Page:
Internal Revenue Bulletin:  2009-43 

October 26, 2009 

T.D. 9466

Definition of Omission from Gross Income


DEPARTMENT OF THE TREASURY
Internal Revenue Service
26 CFR Part 301

AGENCY:

Internal Revenue Service (IRS), Treasury.

ACTION:

Final and temporary regulation.

SUMMARY:

This document contains temporary regulations (replacing an existing final regulation) defining an omission from gross income for purposes of the six-year minimum period for assessment of tax attributable to partnership items and the six-year period for assessing tax. The temporary regulations resolve a continuing issue as to whether an overstatement of basis in a sold asset results in an omission from gross income. The regulations will affect any taxpayer who overstates basis in a sold asset creating an omission from gross income exceeding twenty-five percent of the income stated in the return. The text of these temporary regulations also serves as the text of the proposed regulations set forth in the notice of proposed rulemaking on this subject in this issue of the Bulletin.

DATES:

Effective date: These regulations are effective on September 24, 2009.

Applicability date: The rules of this section apply to taxable years with respect to which the applicable period for assessing tax did not expire before September 24, 2009.

FOR FURTHER INFORMATION CONTACT:

William A. Heard, III at (202) 622-4570 (not a toll-free number).

SUPPLEMENTARY INFORMATION:

Background and Explanation of Provisions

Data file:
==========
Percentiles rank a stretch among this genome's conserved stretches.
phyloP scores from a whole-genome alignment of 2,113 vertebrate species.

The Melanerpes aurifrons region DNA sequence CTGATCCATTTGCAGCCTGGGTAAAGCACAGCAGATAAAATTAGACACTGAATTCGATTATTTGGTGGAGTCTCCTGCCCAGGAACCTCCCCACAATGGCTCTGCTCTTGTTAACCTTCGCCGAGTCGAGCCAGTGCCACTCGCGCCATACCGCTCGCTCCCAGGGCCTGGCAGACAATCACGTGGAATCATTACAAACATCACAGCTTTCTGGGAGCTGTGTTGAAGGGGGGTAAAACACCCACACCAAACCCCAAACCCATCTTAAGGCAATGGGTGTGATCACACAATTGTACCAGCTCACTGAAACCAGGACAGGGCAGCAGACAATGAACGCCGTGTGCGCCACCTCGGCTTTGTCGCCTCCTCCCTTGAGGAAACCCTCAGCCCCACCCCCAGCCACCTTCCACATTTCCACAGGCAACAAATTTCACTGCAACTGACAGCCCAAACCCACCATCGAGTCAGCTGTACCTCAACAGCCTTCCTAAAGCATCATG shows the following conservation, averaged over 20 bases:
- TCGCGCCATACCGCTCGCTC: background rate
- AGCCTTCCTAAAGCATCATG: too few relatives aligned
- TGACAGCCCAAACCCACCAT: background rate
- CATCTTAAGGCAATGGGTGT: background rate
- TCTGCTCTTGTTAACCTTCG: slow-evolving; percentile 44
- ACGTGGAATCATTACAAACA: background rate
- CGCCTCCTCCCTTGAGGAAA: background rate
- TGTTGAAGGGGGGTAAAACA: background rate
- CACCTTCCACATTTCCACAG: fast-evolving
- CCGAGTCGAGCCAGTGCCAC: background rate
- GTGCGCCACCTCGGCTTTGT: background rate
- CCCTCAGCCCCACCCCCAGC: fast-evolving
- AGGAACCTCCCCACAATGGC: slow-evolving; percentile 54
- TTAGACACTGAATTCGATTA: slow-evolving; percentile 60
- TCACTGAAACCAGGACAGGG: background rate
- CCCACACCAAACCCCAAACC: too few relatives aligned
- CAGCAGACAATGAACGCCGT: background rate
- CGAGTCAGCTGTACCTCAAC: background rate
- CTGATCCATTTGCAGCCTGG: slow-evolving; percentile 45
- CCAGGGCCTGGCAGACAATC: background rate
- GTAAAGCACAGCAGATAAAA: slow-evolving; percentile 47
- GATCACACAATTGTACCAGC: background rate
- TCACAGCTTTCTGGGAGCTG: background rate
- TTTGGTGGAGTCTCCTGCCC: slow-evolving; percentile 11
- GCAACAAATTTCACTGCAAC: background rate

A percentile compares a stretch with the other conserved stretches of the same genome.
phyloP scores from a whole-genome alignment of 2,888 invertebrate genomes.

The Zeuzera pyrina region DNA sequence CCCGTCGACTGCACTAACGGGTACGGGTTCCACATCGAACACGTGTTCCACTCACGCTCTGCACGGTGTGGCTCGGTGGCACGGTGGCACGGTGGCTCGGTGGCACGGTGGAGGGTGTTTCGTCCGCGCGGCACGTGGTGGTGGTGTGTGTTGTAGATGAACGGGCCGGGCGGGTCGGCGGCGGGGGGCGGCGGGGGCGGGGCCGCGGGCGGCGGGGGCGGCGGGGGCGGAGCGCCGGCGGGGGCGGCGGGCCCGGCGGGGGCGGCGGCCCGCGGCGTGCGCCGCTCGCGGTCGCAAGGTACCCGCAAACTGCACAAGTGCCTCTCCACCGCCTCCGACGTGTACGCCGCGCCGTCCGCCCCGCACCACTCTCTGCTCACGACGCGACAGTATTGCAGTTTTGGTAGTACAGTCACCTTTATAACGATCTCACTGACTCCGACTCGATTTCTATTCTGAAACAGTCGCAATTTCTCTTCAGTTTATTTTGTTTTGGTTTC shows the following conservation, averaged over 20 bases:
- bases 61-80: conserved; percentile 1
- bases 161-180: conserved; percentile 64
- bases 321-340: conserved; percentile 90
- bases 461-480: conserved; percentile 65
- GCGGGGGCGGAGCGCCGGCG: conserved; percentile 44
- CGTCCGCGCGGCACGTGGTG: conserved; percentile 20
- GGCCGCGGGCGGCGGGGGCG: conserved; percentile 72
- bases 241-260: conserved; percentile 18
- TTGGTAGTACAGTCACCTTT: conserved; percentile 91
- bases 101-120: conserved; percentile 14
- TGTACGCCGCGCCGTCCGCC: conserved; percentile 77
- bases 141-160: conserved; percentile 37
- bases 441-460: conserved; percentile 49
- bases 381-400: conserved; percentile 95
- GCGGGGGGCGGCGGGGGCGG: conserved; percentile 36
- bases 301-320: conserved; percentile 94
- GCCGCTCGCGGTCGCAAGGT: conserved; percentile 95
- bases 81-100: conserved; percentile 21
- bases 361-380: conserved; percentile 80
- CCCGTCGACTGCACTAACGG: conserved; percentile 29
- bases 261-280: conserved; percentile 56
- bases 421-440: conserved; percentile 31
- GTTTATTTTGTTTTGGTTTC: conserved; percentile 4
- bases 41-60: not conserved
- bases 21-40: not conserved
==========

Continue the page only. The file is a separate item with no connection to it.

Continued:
These temporary regulations amend the Procedure and Administration Regulations (26 CFR part 301) relating to sections 6229(c)(2) and 6501(e). Section 6229(c)(2) provides that if a partnership “omits from gross income an amount properly includible therein which is in excess of 25 percent of the amount of gross income stated” in its return, the minimum period for assessing tax attributable to its partnership items is extended to six years. The quoted language is identical to language used in section 6501(e). An omission from gross income is not further defined in section 6229(c) as it is in section 6501(e)(1)(A). But, as noted by the courts, section 6229(c) merely serves to extend the section 6501 period for each separate partner to a minimum expiration date computed from the date the partnership return is filed or due to be filed, whichever is later. See section 6501(n)(2). In extending each partner’s section 6501 period under section 6229, Congress is presumed to give the language in section 6229, which is identical to language in section 6501, identical meaning. Having defined a phrase in section 6501, Congress need not redefine the same phrase when it is later used to extend that same statute of limitations. Ascribing a different interpretation to an identical phrase would result in partners being treated differently based on the happenstance of whether the transaction is reported on a partnership return rather than on a partner’s return. For instance, in Son of Boss transactions described in Notice 2000-44, 2000-2 C.B. 255 (Sept. 5, 2000), gross income can be generated by the partnership when it sells an inflated basis asset, or directly by the partner if the asset is first distributed to the partner before being sold. Thus, section 6501(e)(1)(A) defines an omission from gross income both for purposes of section 6501 and for any extension of section 6501 under section 6229. The temporary regulations confirm this point. Further, in light of the different interpretations given by courts to the meaning of section 6501(e)(1)(A), the temporary regulations clarify the meaning of this section. See §601.601(d)(2)(ii)(b).